The Unbearable Lightness of Being, by Milan Kundera (NY: Harper and Row, 1987).
I had heard so many reader rhapsodies about this novel from my friends. In the bookstore, in a reversal of form, so many customers pressed the book into my hands and recommended it so highly that I brought it home to reside in my bedside town of book piles. It was a long-term tenant, however, just not piquing my interest each time I reached for a new book to read. When I decided to try the Orbis Terrarum Reading Challenge, in which nine books about nine countries by international authors are chosen, I blew the dust off this novel and decided I would travel to Czechoslovakia before and after the 1968 Prague Uprising for the second leg of my around the world trip.
After having read it, I am of two minds about the book. I think it is an interesting and thoughtful book, one with many provocative images and unusual relationships and ideas. For someone who enjoys novels of ideas or who enjoys reading philosophy or poetry, I can understand how one could have such passionate views about it. I am not such a reader, preferring characters with lots of depth or unusual descriptions of time and place.
The book follows two couples throughout the Soviet occupation of Czechoslovakia, and the immersion into that historical era was interesting to me, so I kept slogging on, despite my lack of interest in the four main characters and their endless loop of: A) self-doubt and unhappiness driven by philandering lovers or B) sexual/psychological domination while wearing unusual haberdashery.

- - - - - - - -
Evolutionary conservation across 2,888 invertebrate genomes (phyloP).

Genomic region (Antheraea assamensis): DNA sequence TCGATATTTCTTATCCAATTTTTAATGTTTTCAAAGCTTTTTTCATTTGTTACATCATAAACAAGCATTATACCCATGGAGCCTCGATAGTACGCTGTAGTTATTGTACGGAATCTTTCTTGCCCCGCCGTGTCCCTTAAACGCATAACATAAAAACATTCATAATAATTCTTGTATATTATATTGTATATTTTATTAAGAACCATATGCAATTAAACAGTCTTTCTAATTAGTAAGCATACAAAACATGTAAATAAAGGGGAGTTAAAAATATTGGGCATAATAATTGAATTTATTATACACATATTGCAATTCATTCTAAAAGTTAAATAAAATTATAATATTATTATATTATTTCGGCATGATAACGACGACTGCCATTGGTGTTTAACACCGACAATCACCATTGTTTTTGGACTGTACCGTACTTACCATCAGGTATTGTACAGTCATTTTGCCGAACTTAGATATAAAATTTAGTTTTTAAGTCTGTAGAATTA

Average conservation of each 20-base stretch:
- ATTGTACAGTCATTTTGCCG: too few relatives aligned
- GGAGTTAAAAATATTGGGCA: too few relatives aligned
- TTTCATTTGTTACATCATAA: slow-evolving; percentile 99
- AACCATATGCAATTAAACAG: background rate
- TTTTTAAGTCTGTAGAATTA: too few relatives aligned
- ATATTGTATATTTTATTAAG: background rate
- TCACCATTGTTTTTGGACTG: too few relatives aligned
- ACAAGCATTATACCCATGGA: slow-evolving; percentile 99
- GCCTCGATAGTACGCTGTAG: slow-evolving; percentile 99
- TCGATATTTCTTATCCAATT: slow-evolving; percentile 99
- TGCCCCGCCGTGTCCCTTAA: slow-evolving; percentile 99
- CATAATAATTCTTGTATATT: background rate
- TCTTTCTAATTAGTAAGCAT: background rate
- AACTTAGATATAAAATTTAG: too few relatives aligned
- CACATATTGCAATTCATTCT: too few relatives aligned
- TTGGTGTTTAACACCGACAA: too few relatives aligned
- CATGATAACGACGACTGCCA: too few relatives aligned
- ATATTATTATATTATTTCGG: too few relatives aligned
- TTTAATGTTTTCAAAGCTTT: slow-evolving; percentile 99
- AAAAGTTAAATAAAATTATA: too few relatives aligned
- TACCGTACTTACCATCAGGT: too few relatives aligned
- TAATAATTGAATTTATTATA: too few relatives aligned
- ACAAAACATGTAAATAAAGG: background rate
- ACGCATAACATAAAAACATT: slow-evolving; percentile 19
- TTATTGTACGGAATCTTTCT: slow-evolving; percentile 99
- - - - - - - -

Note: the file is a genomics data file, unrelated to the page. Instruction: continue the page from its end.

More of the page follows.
Kundera is certainly a vivid writer. I was struck in particular by two images he portrayed: a description of the human body as a machine with a nozzle for oxygen intake and the face as instrument panel for the clockwork brain; and a sad chapter about a dying crow, buried up to its neck in rubble by street urchins and rescued by Teresa, the most tormented main characters.
I wouldn’t state that I enjoyed reading this book, but I am glad that I learned more about that era in Czech history and I can at least converse intelligently with my buddies about this book. I do, however, look forward to my next armchair journey on this reading challenge, to a sunnier Egyptian climate, with Nobel Laureate Naguib Mahfouz in The Harafish. Onward!